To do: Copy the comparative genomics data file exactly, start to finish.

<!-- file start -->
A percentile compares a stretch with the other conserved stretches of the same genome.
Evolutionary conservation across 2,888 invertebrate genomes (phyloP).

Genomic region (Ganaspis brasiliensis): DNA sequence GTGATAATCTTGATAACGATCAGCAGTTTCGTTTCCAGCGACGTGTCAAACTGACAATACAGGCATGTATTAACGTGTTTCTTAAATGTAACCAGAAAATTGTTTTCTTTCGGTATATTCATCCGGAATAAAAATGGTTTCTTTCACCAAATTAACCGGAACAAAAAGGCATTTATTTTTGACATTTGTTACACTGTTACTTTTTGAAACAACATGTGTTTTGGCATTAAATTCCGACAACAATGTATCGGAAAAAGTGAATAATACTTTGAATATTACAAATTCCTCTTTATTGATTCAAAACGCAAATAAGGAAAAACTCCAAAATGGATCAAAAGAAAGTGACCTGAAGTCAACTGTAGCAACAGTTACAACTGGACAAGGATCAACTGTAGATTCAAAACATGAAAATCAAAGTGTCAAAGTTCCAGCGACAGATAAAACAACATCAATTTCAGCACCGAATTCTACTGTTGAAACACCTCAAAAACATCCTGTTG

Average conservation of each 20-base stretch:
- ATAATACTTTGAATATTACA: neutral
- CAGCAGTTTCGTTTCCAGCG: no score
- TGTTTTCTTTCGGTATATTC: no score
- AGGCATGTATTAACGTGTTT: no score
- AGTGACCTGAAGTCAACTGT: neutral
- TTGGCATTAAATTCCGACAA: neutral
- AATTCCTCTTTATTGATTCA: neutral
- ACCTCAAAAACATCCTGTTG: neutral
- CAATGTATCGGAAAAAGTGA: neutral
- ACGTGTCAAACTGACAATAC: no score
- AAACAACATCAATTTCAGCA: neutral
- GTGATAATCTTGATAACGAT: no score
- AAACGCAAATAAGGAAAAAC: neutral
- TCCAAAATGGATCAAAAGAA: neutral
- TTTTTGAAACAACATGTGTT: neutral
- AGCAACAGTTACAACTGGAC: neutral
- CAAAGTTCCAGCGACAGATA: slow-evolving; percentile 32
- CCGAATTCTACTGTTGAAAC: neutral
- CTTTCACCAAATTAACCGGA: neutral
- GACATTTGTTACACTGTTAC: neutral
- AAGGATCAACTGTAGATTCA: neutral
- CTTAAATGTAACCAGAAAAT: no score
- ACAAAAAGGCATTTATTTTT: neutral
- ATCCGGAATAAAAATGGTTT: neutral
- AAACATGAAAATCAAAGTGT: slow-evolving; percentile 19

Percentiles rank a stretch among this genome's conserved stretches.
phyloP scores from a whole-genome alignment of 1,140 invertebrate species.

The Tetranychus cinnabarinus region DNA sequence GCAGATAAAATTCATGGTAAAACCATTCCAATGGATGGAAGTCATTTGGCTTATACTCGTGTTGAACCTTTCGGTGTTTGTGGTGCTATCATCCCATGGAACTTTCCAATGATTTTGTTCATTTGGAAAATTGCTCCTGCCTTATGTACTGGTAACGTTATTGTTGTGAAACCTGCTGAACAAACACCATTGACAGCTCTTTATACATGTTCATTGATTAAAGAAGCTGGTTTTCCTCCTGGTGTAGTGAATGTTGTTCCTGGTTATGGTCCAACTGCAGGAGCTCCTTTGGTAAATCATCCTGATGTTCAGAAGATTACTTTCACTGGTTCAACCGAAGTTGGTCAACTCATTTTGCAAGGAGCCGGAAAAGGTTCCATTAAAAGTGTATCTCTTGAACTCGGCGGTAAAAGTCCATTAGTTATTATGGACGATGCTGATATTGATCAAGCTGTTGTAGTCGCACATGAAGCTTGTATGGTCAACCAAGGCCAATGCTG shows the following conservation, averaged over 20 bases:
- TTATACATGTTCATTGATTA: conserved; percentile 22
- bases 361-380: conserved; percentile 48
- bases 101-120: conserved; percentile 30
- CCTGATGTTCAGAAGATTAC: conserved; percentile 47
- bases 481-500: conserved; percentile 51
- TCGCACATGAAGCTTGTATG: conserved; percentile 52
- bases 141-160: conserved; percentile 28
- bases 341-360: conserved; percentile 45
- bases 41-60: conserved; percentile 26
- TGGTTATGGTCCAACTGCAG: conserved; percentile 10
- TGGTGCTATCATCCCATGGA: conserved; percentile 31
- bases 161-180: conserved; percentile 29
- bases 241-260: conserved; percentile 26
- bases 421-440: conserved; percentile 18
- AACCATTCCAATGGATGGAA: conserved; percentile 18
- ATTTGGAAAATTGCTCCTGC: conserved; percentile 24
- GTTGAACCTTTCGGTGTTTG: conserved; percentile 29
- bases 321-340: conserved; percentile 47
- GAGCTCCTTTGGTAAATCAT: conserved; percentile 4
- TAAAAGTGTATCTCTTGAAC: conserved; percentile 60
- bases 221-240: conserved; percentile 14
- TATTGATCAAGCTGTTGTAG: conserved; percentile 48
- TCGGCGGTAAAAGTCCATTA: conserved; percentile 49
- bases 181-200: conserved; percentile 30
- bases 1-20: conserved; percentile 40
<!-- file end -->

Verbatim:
A percentile compares a stretch with the other conserved stretches of the same genome.
Evolutionary conservation across 2,888 invertebrate genomes (phyloP).

Genomic region (Ganaspis brasiliensis): DNA sequence GTGATAATCTTGATAACGATCAGCAGTTTCGTTTCCAGCGACGTGTCAAACTGACAATACAGGCATGTATTAACGTGTTTCTTAAATGTAACCAGAAAATTGTTTTCTTTCGGTATATTCATCCGGAATAAAAATGGTTTCTTTCACCAAATTAACCGGAACAAAAAGGCATTTATTTTTGACATTTGTTACACTGTTACTTTTTGAAACAACATGTGTTTTGGCATTAAATTCCGACAACAATGTATCGGAAAAAGTGAATAATACTTTGAATATTACAAATTCCTCTTTATTGATTCAAAACGCAAATAAGGAAAAACTCCAAAATGGATCAAAAGAAAGTGACCTGAAGTCAACTGTAGCAACAGTTACAACTGGACAAGGATCAACTGTAGATTCAAAACATGAAAATCAAAGTGTCAAAGTTCCAGCGACAGATAAAACAACATCAATTTCAGCACCGAATTCTACTGTTGAAACACCTCAAAAACATCCTGTTG

Average conservation of each 20-base stretch:
- ATAATACTTTGAATATTACA: neutral
- CAGCAGTTTCGTTTCCAGCG: no score
- TGTTTTCTTTCGGTATATTC: no score
- AGGCATGTATTAACGTGTTT: no score
- AGTGACCTGAAGTCAACTGT: neutral
- TTGGCATTAAATTCCGACAA: neutral
- AATTCCTCTTTATTGATTCA: neutral
- ACCTCAAAAACATCCTGTTG: neutral
- CAATGTATCGGAAAAAGTGA: neutral
- ACGTGTCAAACTGACAATAC: no score
- AAACAACATCAATTTCAGCA: neutral
- GTGATAATCTTGATAACGAT: no score
- AAACGCAAATAAGGAAAAAC: neutral
- TCCAAAATGGATCAAAAGAA: neutral
- TTTTTGAAACAACATGTGTT: neutral
- AGCAACAGTTACAACTGGAC: neutral
- CAAAGTTCCAGCGACAGATA: slow-evolving; percentile 32
- CCGAATTCTACTGTTGAAAC: neutral
- CTTTCACCAAATTAACCGGA: neutral
- GACATTTGTTACACTGTTAC: neutral
- AAGGATCAACTGTAGATTCA: neutral
- CTTAAATGTAACCAGAAAAT: no score
- ACAAAAAGGCATTTATTTTT: neutral
- ATCCGGAATAAAAATGGTTT: neutral
- AAACATGAAAATCAAAGTGT: slow-evolving; percentile 19

Percentiles rank a stretch among this genome's conserved stretches.
phyloP scores from a whole-genome alignment of 1,140 invertebrate species.

The Tetranychus cinnabarinus region DNA sequence GCAGATAAAATTCATGGTAAAACCATTCCAATGGATGGAAGTCATTTGGCTTATACTCGTGTTGAACCTTTCGGTGTTTGTGGTGCTATCATCCCATGGAACTTTCCAATGATTTTGTTCATTTGGAAAATTGCTCCTGCCTTATGTACTGGTAACGTTATTGTTGTGAAACCTGCTGAACAAACACCATTGACAGCTCTTTATACATGTTCATTGATTAAAGAAGCTGGTTTTCCTCCTGGTGTAGTGAATGTTGTTCCTGGTTATGGTCCAACTGCAGGAGCTCCTTTGGTAAATCATCCTGATGTTCAGAAGATTACTTTCACTGGTTCAACCGAAGTTGGTCAACTCATTTTGCAAGGAGCCGGAAAAGGTTCCATTAAAAGTGTATCTCTTGAACTCGGCGGTAAAAGTCCATTAGTTATTATGGACGATGCTGATATTGATCAAGCTGTTGTAGTCGCACATGAAGCTTGTATGGTCAACCAAGGCCAATGCTG shows the following conservation, averaged over 20 bases:
- TTATACATGTTCATTGATTA: conserved; percentile 22
- bases 361-380: conserved; percentile 48
- bases 101-120: conserved; percentile 30
- CCTGATGTTCAGAAGATTAC: conserved; percentile 47
- bases 481-500: conserved; percentile 51
- TCGCACATGAAGCTTGTATG: conserved; percentile 52
- bases 141-160: conserved; percentile 28
- bases 341-360: conserved; percentile 45
- bases 41-60: conserved; percentile 26
- TGGTTATGGTCCAACTGCAG: conserved; percentile 10
- TGGTGCTATCATCCCATGGA: conserved; percentile 31
- bases 161-180: conserved; percentile 29
- bases 241-260: conserved; percentile 26
- bases 421-440: conserved; percentile 18
- AACCATTCCAATGGATGGAA: conserved; percentile 18
- ATTTGGAAAATTGCTCCTGC: conserved; percentile 24
- GTTGAACCTTTCGGTGTTTG: conserved; percentile 29
- bases 321-340: conserved; percentile 47
- GAGCTCCTTTGGTAAATCAT: conserved; percentile 4
- TAAAAGTGTATCTCTTGAAC: conserved; percentile 60
- bases 221-240: conserved; percentile 14
- TATTGATCAAGCTGTTGTAG: conserved; percentile 48
- TCGGCGGTAAAAGTCCATTA: conserved; percentile 49
- bases 181-200: conserved; percentile 30
- bases 1-20: conserved; percentile 40